Happiness is going out to dinner with your daughter. Happiness is going to the Tattered Cover after dinner with a long lost gift card burning a hole in your pocket. Happiness is finding David Shannon's book Jangles: A Big Fish Story on the shelves! I read the first page, I read the last few pages... and I plopped the book into my shopping pile! Then I got home...
"When the sun goes down and the weather's just right, Big Lake gets smooth as glass and a thin mist whispers across it. That's when you might catch a glimpse of Jangles..." This book is about the embellished fishing tale of Jangles, the elusive fish, that haunts the fishing minds of every fisherman. You know Jangles don't you? He's the fish we all want to catch. He's the "one that got away." He's the one who swims through the lakes with fishing lures and hooks decorating his jaws... "They clinked and clattered as he swam. That's why he was called Jangles."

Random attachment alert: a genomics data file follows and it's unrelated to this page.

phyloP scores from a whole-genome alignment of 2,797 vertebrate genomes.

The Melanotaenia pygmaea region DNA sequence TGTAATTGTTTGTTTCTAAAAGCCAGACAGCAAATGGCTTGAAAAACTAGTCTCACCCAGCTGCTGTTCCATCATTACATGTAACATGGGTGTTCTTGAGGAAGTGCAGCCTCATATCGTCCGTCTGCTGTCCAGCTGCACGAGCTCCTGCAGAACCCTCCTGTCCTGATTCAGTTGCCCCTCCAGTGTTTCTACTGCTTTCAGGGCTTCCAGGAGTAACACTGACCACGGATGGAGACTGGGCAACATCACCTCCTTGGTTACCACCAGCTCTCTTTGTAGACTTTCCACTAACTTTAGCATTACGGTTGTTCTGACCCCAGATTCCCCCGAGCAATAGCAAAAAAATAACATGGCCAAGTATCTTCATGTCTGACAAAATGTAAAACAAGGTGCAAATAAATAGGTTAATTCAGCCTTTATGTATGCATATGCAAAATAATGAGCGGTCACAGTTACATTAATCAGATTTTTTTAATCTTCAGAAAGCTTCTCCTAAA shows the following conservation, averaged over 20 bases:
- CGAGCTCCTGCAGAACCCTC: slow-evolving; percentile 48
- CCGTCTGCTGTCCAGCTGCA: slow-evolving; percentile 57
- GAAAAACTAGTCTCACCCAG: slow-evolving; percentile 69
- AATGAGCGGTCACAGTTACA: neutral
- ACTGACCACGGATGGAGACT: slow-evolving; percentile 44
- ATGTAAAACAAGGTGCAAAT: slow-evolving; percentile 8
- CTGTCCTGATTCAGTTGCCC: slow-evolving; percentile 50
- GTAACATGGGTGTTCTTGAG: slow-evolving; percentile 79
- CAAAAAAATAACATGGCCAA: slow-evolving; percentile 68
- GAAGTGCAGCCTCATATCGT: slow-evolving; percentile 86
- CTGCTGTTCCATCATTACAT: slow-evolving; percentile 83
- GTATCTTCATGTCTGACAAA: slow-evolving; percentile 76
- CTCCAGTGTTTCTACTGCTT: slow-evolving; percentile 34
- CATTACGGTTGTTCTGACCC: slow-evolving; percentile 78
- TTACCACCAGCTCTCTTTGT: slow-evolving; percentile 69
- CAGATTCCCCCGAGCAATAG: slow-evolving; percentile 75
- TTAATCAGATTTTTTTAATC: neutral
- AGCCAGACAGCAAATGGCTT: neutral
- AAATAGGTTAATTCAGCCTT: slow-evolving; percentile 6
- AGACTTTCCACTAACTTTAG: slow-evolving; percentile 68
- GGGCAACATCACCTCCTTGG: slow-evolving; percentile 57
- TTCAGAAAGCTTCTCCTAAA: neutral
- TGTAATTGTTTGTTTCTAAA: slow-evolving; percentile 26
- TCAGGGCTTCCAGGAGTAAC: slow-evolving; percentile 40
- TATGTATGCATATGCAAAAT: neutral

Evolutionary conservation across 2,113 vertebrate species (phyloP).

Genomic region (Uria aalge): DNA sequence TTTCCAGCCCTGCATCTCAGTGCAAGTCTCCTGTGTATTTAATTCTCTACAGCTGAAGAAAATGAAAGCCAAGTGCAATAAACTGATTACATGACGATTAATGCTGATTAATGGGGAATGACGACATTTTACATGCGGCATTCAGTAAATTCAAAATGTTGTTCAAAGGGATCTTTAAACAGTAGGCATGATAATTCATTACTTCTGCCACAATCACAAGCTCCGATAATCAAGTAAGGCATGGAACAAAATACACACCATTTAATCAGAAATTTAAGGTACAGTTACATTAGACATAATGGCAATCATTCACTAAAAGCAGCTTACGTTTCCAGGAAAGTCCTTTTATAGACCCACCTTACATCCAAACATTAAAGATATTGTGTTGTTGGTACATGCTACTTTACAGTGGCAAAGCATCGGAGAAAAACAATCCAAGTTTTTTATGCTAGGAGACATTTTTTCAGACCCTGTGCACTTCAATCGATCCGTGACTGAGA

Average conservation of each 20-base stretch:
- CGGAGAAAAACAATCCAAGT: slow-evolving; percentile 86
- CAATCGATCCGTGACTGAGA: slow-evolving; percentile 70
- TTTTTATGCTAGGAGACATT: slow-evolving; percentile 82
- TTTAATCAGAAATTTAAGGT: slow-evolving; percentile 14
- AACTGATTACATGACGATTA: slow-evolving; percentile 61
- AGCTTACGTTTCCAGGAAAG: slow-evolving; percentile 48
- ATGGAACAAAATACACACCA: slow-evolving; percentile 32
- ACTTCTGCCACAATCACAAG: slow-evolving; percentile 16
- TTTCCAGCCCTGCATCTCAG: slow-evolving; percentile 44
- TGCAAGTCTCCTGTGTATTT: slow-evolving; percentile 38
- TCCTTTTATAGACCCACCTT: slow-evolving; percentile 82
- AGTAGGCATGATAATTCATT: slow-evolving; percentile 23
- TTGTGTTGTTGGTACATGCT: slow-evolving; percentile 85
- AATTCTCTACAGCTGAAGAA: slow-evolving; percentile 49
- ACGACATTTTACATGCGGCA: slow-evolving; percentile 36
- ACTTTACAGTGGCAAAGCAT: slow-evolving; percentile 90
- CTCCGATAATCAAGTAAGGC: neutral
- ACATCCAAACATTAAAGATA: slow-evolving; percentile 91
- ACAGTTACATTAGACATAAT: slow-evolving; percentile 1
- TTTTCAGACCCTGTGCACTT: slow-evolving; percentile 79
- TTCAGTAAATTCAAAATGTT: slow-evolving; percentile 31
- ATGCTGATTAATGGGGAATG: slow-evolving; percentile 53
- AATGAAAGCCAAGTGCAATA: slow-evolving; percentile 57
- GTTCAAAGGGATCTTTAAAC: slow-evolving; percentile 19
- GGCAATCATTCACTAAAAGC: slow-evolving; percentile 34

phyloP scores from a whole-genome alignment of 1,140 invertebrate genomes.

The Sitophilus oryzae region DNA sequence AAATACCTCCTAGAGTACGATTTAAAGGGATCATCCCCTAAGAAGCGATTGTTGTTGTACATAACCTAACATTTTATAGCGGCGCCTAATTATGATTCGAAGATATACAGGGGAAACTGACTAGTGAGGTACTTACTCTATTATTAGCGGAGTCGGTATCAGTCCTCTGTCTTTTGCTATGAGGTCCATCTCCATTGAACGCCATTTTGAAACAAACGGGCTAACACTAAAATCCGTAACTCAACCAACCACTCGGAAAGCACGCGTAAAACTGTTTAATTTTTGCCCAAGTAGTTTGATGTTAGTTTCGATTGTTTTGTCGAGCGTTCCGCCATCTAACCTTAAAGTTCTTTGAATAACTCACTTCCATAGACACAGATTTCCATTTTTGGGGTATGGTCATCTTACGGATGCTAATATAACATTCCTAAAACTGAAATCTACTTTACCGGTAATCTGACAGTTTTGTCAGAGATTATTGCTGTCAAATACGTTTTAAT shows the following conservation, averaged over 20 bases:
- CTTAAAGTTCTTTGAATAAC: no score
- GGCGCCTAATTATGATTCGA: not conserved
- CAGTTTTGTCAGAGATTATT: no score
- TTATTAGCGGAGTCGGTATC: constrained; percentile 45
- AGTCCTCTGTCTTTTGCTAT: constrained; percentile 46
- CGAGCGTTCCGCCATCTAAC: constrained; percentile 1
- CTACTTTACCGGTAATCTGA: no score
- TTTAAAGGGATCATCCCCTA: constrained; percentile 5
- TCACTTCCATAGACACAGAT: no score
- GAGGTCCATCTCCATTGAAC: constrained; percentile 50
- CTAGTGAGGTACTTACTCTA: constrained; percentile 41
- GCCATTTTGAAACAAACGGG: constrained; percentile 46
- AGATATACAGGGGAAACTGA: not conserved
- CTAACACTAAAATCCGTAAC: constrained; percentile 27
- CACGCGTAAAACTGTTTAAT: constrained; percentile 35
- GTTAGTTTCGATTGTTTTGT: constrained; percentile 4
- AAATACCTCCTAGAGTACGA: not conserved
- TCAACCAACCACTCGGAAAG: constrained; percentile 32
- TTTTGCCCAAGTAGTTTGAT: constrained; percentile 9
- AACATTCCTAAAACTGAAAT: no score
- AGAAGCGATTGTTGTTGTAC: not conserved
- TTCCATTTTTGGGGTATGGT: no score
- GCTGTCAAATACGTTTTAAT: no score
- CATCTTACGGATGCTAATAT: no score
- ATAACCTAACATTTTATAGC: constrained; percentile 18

But in true David Shannon brilliance there's a strange "hook" at the end of the story. I'm telling you, my jaw dropped when I read it! Dropped like a lead sinker.
I can't wait to share this book with my 4th graders. And if anyone doubts that narrative text isn't alive and well and living and breathing in the hearts and minds of readers, they need to read this book. As teachers, we need to remember that this kind of writing is breathtaking. Important. And, given the spin in today's writer's workshops (you know what I mean), we need to ask, "Is that more important than doing what is right?"
I'm starting a study of "evoking sensory images" this week and this book has made it onto the planning guide for my study. THIS is the kind of writing that makes me happy to be a reader and a writer.
Happiness is, after all, finding a book you love and can't wait to share... hook, line, and sinker!